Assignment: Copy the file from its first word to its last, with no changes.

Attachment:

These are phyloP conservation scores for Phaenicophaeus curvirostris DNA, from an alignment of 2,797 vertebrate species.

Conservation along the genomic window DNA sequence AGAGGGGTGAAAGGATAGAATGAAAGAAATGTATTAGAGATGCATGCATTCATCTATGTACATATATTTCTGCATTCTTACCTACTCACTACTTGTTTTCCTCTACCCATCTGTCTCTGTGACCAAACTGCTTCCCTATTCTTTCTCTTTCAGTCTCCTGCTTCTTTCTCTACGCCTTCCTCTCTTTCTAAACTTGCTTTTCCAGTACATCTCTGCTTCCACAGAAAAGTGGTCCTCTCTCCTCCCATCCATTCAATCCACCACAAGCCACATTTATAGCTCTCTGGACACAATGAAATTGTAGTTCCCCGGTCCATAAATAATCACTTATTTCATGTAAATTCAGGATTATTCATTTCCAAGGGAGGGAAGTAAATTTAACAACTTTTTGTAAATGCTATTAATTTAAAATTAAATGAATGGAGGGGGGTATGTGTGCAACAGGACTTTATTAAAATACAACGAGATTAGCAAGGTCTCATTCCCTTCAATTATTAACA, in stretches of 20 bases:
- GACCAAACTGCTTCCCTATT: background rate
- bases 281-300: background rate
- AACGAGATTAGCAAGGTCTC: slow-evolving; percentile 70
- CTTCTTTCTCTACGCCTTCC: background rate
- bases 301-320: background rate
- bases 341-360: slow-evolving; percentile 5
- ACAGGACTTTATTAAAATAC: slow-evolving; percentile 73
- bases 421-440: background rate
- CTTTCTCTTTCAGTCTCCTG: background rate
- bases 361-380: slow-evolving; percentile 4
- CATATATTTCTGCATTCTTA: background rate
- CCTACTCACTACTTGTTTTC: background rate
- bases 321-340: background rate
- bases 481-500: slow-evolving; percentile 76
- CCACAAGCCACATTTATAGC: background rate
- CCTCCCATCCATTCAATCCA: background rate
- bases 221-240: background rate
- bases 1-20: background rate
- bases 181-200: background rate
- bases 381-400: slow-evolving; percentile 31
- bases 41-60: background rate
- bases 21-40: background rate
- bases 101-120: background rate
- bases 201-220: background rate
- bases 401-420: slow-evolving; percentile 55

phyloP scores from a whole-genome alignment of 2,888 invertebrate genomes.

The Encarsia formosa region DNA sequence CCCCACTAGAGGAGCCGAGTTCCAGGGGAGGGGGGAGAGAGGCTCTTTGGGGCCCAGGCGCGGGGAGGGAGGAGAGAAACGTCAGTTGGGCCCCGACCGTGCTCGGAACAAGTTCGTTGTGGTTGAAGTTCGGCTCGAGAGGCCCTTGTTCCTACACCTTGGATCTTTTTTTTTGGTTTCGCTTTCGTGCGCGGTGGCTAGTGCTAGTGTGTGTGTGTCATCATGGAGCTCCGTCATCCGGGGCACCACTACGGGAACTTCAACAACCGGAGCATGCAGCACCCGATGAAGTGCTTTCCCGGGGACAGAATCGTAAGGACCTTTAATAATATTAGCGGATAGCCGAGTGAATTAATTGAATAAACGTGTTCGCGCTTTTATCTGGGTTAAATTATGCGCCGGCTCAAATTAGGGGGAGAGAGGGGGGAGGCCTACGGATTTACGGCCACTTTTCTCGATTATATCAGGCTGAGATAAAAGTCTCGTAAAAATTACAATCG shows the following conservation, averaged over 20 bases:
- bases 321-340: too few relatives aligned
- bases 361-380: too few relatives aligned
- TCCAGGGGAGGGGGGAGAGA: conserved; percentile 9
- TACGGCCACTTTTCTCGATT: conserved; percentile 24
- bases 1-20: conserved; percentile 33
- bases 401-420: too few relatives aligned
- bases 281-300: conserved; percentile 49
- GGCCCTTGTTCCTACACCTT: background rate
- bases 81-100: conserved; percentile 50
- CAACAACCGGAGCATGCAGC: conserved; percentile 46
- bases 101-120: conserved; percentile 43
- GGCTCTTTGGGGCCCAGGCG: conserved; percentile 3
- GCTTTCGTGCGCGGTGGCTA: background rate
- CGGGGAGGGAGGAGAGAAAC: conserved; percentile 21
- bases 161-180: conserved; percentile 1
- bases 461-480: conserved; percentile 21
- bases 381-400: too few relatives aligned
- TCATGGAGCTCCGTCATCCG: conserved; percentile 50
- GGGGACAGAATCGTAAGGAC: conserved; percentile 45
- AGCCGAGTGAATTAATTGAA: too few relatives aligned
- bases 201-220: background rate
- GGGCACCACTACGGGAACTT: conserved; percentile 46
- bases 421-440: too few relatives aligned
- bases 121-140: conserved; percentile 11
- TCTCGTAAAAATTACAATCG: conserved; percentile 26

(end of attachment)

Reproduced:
These are phyloP conservation scores for Phaenicophaeus curvirostris DNA, from an alignment of 2,797 vertebrate species.

Conservation along the genomic window DNA sequence AGAGGGGTGAAAGGATAGAATGAAAGAAATGTATTAGAGATGCATGCATTCATCTATGTACATATATTTCTGCATTCTTACCTACTCACTACTTGTTTTCCTCTACCCATCTGTCTCTGTGACCAAACTGCTTCCCTATTCTTTCTCTTTCAGTCTCCTGCTTCTTTCTCTACGCCTTCCTCTCTTTCTAAACTTGCTTTTCCAGTACATCTCTGCTTCCACAGAAAAGTGGTCCTCTCTCCTCCCATCCATTCAATCCACCACAAGCCACATTTATAGCTCTCTGGACACAATGAAATTGTAGTTCCCCGGTCCATAAATAATCACTTATTTCATGTAAATTCAGGATTATTCATTTCCAAGGGAGGGAAGTAAATTTAACAACTTTTTGTAAATGCTATTAATTTAAAATTAAATGAATGGAGGGGGGTATGTGTGCAACAGGACTTTATTAAAATACAACGAGATTAGCAAGGTCTCATTCCCTTCAATTATTAACA, in stretches of 20 bases:
- GACCAAACTGCTTCCCTATT: background rate
- bases 281-300: background rate
- AACGAGATTAGCAAGGTCTC: slow-evolving; percentile 70
- CTTCTTTCTCTACGCCTTCC: background rate
- bases 301-320: background rate
- bases 341-360: slow-evolving; percentile 5
- ACAGGACTTTATTAAAATAC: slow-evolving; percentile 73
- bases 421-440: background rate
- CTTTCTCTTTCAGTCTCCTG: background rate
- bases 361-380: slow-evolving; percentile 4
- CATATATTTCTGCATTCTTA: background rate
- CCTACTCACTACTTGTTTTC: background rate
- bases 321-340: background rate
- bases 481-500: slow-evolving; percentile 76
- CCACAAGCCACATTTATAGC: background rate
- CCTCCCATCCATTCAATCCA: background rate
- bases 221-240: background rate
- bases 1-20: background rate
- bases 181-200: background rate
- bases 381-400: slow-evolving; percentile 31
- bases 41-60: background rate
- bases 21-40: background rate
- bases 101-120: background rate
- bases 201-220: background rate
- bases 401-420: slow-evolving; percentile 55

phyloP scores from a whole-genome alignment of 2,888 invertebrate genomes.

The Encarsia formosa region DNA sequence CCCCACTAGAGGAGCCGAGTTCCAGGGGAGGGGGGAGAGAGGCTCTTTGGGGCCCAGGCGCGGGGAGGGAGGAGAGAAACGTCAGTTGGGCCCCGACCGTGCTCGGAACAAGTTCGTTGTGGTTGAAGTTCGGCTCGAGAGGCCCTTGTTCCTACACCTTGGATCTTTTTTTTTGGTTTCGCTTTCGTGCGCGGTGGCTAGTGCTAGTGTGTGTGTGTCATCATGGAGCTCCGTCATCCGGGGCACCACTACGGGAACTTCAACAACCGGAGCATGCAGCACCCGATGAAGTGCTTTCCCGGGGACAGAATCGTAAGGACCTTTAATAATATTAGCGGATAGCCGAGTGAATTAATTGAATAAACGTGTTCGCGCTTTTATCTGGGTTAAATTATGCGCCGGCTCAAATTAGGGGGAGAGAGGGGGGAGGCCTACGGATTTACGGCCACTTTTCTCGATTATATCAGGCTGAGATAAAAGTCTCGTAAAAATTACAATCG shows the following conservation, averaged over 20 bases:
- bases 321-340: too few relatives aligned
- bases 361-380: too few relatives aligned
- TCCAGGGGAGGGGGGAGAGA: conserved; percentile 9
- TACGGCCACTTTTCTCGATT: conserved; percentile 24
- bases 1-20: conserved; percentile 33
- bases 401-420: too few relatives aligned
- bases 281-300: conserved; percentile 49
- GGCCCTTGTTCCTACACCTT: background rate
- bases 81-100: conserved; percentile 50
- CAACAACCGGAGCATGCAGC: conserved; percentile 46
- bases 101-120: conserved; percentile 43
- GGCTCTTTGGGGCCCAGGCG: conserved; percentile 3
- GCTTTCGTGCGCGGTGGCTA: background rate
- CGGGGAGGGAGGAGAGAAAC: conserved; percentile 21
- bases 161-180: conserved; percentile 1
- bases 461-480: conserved; percentile 21
- bases 381-400: too few relatives aligned
- TCATGGAGCTCCGTCATCCG: conserved; percentile 50
- GGGGACAGAATCGTAAGGAC: conserved; percentile 45
- AGCCGAGTGAATTAATTGAA: too few relatives aligned
- bases 201-220: background rate
- GGGCACCACTACGGGAACTT: conserved; percentile 46
- bases 421-440: too few relatives aligned
- bases 121-140: conserved; percentile 11
- TCTCGTAAAAATTACAATCG: conserved; percentile 26